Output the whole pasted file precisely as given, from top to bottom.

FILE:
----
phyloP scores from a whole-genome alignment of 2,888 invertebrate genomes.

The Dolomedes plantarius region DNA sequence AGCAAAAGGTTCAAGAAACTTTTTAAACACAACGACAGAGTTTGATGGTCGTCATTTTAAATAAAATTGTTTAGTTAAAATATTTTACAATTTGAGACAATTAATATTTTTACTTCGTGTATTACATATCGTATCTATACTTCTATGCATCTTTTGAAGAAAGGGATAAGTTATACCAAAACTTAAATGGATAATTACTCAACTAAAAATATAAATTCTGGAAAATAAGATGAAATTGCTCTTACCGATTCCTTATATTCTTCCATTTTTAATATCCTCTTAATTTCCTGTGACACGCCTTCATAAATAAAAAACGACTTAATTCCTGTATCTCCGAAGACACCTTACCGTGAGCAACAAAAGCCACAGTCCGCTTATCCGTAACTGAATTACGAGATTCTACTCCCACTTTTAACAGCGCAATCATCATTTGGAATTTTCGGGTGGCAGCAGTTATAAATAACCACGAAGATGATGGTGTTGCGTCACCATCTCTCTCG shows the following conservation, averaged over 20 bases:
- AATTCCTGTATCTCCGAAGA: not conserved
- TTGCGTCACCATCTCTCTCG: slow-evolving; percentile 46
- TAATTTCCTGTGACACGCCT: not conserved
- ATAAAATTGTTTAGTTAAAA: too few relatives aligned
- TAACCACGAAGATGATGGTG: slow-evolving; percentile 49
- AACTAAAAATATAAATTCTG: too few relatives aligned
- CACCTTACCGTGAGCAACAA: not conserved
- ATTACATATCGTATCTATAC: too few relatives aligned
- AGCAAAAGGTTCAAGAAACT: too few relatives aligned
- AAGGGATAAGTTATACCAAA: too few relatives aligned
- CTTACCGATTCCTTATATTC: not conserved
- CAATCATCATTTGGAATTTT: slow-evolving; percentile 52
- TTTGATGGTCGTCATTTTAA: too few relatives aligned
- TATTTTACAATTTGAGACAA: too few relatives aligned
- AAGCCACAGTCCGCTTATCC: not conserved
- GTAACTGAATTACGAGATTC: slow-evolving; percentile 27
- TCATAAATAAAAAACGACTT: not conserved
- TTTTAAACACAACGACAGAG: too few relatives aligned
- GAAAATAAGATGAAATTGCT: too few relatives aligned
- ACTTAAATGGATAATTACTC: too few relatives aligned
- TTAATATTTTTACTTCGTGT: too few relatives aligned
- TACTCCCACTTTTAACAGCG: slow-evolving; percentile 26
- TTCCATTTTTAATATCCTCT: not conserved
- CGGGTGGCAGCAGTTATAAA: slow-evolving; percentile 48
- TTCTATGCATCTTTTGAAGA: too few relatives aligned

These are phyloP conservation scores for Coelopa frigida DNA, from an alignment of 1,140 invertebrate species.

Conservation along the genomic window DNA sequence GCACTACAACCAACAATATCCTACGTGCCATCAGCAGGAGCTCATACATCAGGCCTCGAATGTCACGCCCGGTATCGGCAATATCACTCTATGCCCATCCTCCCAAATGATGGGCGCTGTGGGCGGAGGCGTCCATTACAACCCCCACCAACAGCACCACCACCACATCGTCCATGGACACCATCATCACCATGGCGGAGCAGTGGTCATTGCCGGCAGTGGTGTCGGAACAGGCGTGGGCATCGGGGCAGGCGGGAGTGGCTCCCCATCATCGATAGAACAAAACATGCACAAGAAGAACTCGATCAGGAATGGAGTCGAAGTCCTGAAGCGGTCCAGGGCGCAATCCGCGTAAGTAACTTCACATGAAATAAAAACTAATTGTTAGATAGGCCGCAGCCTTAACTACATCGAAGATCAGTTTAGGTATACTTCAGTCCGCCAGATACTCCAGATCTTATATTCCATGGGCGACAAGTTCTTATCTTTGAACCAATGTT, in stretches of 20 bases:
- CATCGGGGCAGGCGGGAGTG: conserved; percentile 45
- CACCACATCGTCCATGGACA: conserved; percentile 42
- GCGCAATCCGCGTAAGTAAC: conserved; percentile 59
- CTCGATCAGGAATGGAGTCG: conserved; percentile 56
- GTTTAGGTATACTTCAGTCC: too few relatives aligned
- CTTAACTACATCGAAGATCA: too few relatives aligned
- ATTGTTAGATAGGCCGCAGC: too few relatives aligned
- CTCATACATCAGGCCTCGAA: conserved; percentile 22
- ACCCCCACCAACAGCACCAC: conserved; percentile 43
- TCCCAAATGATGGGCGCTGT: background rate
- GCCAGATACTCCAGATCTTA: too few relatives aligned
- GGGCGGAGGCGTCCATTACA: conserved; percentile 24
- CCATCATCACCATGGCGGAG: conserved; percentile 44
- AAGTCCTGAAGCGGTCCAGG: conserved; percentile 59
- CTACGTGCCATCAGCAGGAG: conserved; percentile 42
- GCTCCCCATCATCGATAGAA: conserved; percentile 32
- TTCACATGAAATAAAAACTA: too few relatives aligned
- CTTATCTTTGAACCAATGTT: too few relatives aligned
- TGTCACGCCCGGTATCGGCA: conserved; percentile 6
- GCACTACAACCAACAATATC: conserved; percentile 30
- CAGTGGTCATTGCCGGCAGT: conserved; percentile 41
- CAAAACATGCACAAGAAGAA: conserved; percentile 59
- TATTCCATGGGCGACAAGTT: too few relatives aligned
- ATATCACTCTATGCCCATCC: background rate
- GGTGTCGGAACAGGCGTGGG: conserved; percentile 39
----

phyloP scores from a whole-genome alignment of 2,888 invertebrate genomes.

The Dolomedes plantarius region DNA sequence AGCAAAAGGTTCAAGAAACTTTTTAAACACAACGACAGAGTTTGATGGTCGTCATTTTAAATAAAATTGTTTAGTTAAAATATTTTACAATTTGAGACAATTAATATTTTTACTTCGTGTATTACATATCGTATCTATACTTCTATGCATCTTTTGAAGAAAGGGATAAGTTATACCAAAACTTAAATGGATAATTACTCAACTAAAAATATAAATTCTGGAAAATAAGATGAAATTGCTCTTACCGATTCCTTATATTCTTCCATTTTTAATATCCTCTTAATTTCCTGTGACACGCCTTCATAAATAAAAAACGACTTAATTCCTGTATCTCCGAAGACACCTTACCGTGAGCAACAAAAGCCACAGTCCGCTTATCCGTAACTGAATTACGAGATTCTACTCCCACTTTTAACAGCGCAATCATCATTTGGAATTTTCGGGTGGCAGCAGTTATAAATAACCACGAAGATGATGGTGTTGCGTCACCATCTCTCTCG shows the following conservation, averaged over 20 bases:
- AATTCCTGTATCTCCGAAGA: not conserved
- TTGCGTCACCATCTCTCTCG: slow-evolving; percentile 46
- TAATTTCCTGTGACACGCCT: not conserved
- ATAAAATTGTTTAGTTAAAA: too few relatives aligned
- TAACCACGAAGATGATGGTG: slow-evolving; percentile 49
- AACTAAAAATATAAATTCTG: too few relatives aligned
- CACCTTACCGTGAGCAACAA: not conserved
- ATTACATATCGTATCTATAC: too few relatives aligned
- AGCAAAAGGTTCAAGAAACT: too few relatives aligned
- AAGGGATAAGTTATACCAAA: too few relatives aligned
- CTTACCGATTCCTTATATTC: not conserved
- CAATCATCATTTGGAATTTT: slow-evolving; percentile 52
- TTTGATGGTCGTCATTTTAA: too few relatives aligned
- TATTTTACAATTTGAGACAA: too few relatives aligned
- AAGCCACAGTCCGCTTATCC: not conserved
- GTAACTGAATTACGAGATTC: slow-evolving; percentile 27
- TCATAAATAAAAAACGACTT: not conserved
- TTTTAAACACAACGACAGAG: too few relatives aligned
- GAAAATAAGATGAAATTGCT: too few relatives aligned
- ACTTAAATGGATAATTACTC: too few relatives aligned
- TTAATATTTTTACTTCGTGT: too few relatives aligned
- TACTCCCACTTTTAACAGCG: slow-evolving; percentile 26
- TTCCATTTTTAATATCCTCT: not conserved
- CGGGTGGCAGCAGTTATAAA: slow-evolving; percentile 48
- TTCTATGCATCTTTTGAAGA: too few relatives aligned

These are phyloP conservation scores for Coelopa frigida DNA, from an alignment of 1,140 invertebrate species.

Conservation along the genomic window DNA sequence GCACTACAACCAACAATATCCTACGTGCCATCAGCAGGAGCTCATACATCAGGCCTCGAATGTCACGCCCGGTATCGGCAATATCACTCTATGCCCATCCTCCCAAATGATGGGCGCTGTGGGCGGAGGCGTCCATTACAACCCCCACCAACAGCACCACCACCACATCGTCCATGGACACCATCATCACCATGGCGGAGCAGTGGTCATTGCCGGCAGTGGTGTCGGAACAGGCGTGGGCATCGGGGCAGGCGGGAGTGGCTCCCCATCATCGATAGAACAAAACATGCACAAGAAGAACTCGATCAGGAATGGAGTCGAAGTCCTGAAGCGGTCCAGGGCGCAATCCGCGTAAGTAACTTCACATGAAATAAAAACTAATTGTTAGATAGGCCGCAGCCTTAACTACATCGAAGATCAGTTTAGGTATACTTCAGTCCGCCAGATACTCCAGATCTTATATTCCATGGGCGACAAGTTCTTATCTTTGAACCAATGTT, in stretches of 20 bases:
- CATCGGGGCAGGCGGGAGTG: conserved; percentile 45
- CACCACATCGTCCATGGACA: conserved; percentile 42
- GCGCAATCCGCGTAAGTAAC: conserved; percentile 59
- CTCGATCAGGAATGGAGTCG: conserved; percentile 56
- GTTTAGGTATACTTCAGTCC: too few relatives aligned
- CTTAACTACATCGAAGATCA: too few relatives aligned
- ATTGTTAGATAGGCCGCAGC: too few relatives aligned
- CTCATACATCAGGCCTCGAA: conserved; percentile 22
- ACCCCCACCAACAGCACCAC: conserved; percentile 43
- TCCCAAATGATGGGCGCTGT: background rate
- GCCAGATACTCCAGATCTTA: too few relatives aligned
- GGGCGGAGGCGTCCATTACA: conserved; percentile 24
- CCATCATCACCATGGCGGAG: conserved; percentile 44
- AAGTCCTGAAGCGGTCCAGG: conserved; percentile 59
- CTACGTGCCATCAGCAGGAG: conserved; percentile 42
- GCTCCCCATCATCGATAGAA: conserved; percentile 32
- TTCACATGAAATAAAAACTA: too few relatives aligned
- CTTATCTTTGAACCAATGTT: too few relatives aligned
- TGTCACGCCCGGTATCGGCA: conserved; percentile 6
- GCACTACAACCAACAATATC: conserved; percentile 30
- CAGTGGTCATTGCCGGCAGT: conserved; percentile 41
- CAAAACATGCACAAGAAGAA: conserved; percentile 59
- TATTCCATGGGCGACAAGTT: too few relatives aligned
- ATATCACTCTATGCCCATCC: background rate
- GGTGTCGGAACAGGCGTGGG: conserved; percentile 39